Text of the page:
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The Supreme Court declined to intervene in the Karnataka High Court’s decision to uphold the denial of bail for some of the accused in the 2020 Bengaluru riots case. The appeal was heard by Justices Dinesh Maheshwari and Vikram Nath, who refused to interfere with the High Court’s ruling that supported a special court’s rejection of their bail pleas.

Senior advocate Siddharth Luthra, representing one of the accused, argued that his client was falsely implicated and that his name was added to the case after the National Investigation Agency took over the investigation and the Unlawful Activities (Prevention) Act (UAPA) was invoked against the accused.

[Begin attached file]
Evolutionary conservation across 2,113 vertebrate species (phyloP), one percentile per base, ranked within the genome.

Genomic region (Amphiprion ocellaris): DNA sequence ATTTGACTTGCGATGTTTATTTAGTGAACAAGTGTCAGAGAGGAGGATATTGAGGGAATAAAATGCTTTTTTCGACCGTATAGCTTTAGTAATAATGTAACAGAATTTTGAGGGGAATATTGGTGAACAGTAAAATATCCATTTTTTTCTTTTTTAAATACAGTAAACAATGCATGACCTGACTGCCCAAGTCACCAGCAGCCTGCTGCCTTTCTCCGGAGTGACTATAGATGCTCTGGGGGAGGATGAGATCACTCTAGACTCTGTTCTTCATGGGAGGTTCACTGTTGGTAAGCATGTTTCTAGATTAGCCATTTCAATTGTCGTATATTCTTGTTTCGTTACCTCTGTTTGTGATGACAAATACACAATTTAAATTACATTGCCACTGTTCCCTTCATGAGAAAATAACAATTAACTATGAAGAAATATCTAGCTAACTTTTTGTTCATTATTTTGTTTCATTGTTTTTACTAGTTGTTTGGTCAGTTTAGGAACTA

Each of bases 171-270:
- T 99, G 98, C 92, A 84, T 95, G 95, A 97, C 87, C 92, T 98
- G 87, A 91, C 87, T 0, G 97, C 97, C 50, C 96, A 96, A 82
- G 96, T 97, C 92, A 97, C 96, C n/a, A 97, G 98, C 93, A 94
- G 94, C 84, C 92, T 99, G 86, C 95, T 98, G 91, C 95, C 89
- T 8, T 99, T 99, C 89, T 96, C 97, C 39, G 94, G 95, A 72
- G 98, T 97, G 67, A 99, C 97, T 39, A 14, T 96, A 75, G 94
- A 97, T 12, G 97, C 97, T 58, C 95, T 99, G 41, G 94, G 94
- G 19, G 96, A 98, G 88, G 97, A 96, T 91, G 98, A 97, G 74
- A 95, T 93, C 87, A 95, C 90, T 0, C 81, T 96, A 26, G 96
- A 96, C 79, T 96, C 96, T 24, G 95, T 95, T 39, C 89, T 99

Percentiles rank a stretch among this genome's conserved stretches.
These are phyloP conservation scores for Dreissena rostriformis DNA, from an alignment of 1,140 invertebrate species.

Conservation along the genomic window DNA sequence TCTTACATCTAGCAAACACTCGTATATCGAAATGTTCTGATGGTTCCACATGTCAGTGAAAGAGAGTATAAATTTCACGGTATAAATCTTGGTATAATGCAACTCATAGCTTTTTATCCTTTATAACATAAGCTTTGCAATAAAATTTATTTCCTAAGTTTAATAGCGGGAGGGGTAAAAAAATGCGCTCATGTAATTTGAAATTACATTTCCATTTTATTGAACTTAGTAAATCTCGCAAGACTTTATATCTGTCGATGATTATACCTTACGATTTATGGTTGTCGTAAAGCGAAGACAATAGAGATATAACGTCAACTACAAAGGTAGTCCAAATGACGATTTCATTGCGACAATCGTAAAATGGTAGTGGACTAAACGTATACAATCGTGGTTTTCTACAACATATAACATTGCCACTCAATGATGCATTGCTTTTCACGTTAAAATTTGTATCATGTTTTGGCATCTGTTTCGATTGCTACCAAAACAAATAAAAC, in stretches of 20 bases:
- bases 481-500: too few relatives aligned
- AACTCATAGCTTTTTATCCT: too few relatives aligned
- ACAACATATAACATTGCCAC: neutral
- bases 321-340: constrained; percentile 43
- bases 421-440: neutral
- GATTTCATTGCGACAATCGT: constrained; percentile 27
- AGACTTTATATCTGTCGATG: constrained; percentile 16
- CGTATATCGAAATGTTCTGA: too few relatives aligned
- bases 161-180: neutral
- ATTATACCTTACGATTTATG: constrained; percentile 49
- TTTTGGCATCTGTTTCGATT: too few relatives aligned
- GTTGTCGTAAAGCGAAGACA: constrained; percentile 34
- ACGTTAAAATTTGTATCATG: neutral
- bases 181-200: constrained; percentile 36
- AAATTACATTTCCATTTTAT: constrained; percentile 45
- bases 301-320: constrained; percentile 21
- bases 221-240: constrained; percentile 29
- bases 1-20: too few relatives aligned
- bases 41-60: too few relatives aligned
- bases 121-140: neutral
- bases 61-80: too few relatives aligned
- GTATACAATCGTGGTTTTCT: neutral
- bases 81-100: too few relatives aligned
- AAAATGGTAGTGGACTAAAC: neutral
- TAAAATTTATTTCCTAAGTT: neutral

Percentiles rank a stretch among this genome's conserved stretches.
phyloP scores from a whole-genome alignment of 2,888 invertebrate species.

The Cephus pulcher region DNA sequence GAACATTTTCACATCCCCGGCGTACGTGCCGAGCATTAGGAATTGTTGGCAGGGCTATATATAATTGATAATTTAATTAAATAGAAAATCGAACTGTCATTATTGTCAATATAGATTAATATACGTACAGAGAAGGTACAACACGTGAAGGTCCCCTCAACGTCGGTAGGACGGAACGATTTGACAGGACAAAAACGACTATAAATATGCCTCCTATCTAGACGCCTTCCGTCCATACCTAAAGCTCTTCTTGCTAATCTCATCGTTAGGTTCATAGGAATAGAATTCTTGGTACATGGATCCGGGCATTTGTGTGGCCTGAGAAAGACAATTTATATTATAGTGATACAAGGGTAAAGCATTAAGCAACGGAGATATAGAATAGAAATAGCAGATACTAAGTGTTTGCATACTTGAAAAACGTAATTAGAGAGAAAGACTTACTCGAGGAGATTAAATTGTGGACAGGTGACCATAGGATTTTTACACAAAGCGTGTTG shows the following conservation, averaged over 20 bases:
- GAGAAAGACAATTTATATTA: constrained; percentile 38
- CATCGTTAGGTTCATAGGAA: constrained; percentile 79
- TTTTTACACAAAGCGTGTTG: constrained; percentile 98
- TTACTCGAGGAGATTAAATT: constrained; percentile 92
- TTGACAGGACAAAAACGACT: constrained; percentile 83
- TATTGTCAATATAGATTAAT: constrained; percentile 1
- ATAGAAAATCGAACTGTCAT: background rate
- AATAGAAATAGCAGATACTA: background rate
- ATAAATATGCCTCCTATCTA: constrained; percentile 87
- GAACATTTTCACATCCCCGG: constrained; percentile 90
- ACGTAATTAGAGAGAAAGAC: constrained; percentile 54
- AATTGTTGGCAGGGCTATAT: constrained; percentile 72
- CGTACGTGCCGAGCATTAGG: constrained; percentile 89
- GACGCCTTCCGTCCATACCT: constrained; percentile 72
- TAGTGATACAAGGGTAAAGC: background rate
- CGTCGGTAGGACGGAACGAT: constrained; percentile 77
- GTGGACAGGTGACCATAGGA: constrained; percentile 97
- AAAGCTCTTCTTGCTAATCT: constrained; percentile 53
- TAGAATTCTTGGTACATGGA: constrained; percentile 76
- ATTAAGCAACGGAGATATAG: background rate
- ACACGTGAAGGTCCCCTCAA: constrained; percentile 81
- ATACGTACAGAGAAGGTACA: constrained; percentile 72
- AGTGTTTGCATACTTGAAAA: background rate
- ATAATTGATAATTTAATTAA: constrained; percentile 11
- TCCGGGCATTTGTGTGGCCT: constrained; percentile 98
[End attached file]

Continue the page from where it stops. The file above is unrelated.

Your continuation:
Advocate Gaurav Agarwal, representing five other accused, stated that the investigation against them had been completed and they had been in custody for the past 16 months. The High Court, in dismissing their appeal against the special court’s decision, stated that “even if the act is likely to cause terror, the absence of intent to cause terror will not make the invocation of relevant UAPA provisions unjustified.”

The High Court further explained that the role of the accused had been established through prosecution witnesses, statements of protected witnesses, documentary/electronic evidence, and call detail records (CDRs) of mobile numbers used by the accused. The appellants, with a common intention, were part of an unlawful assembly with the objective of committing a terrorist act and causing destruction of public and private properties. They disobeyed orders issued under the CrPC and attacked police personnel on duty at the relevant date, time, and place of the incident, with the purpose of causing harm and destruction to the police station.

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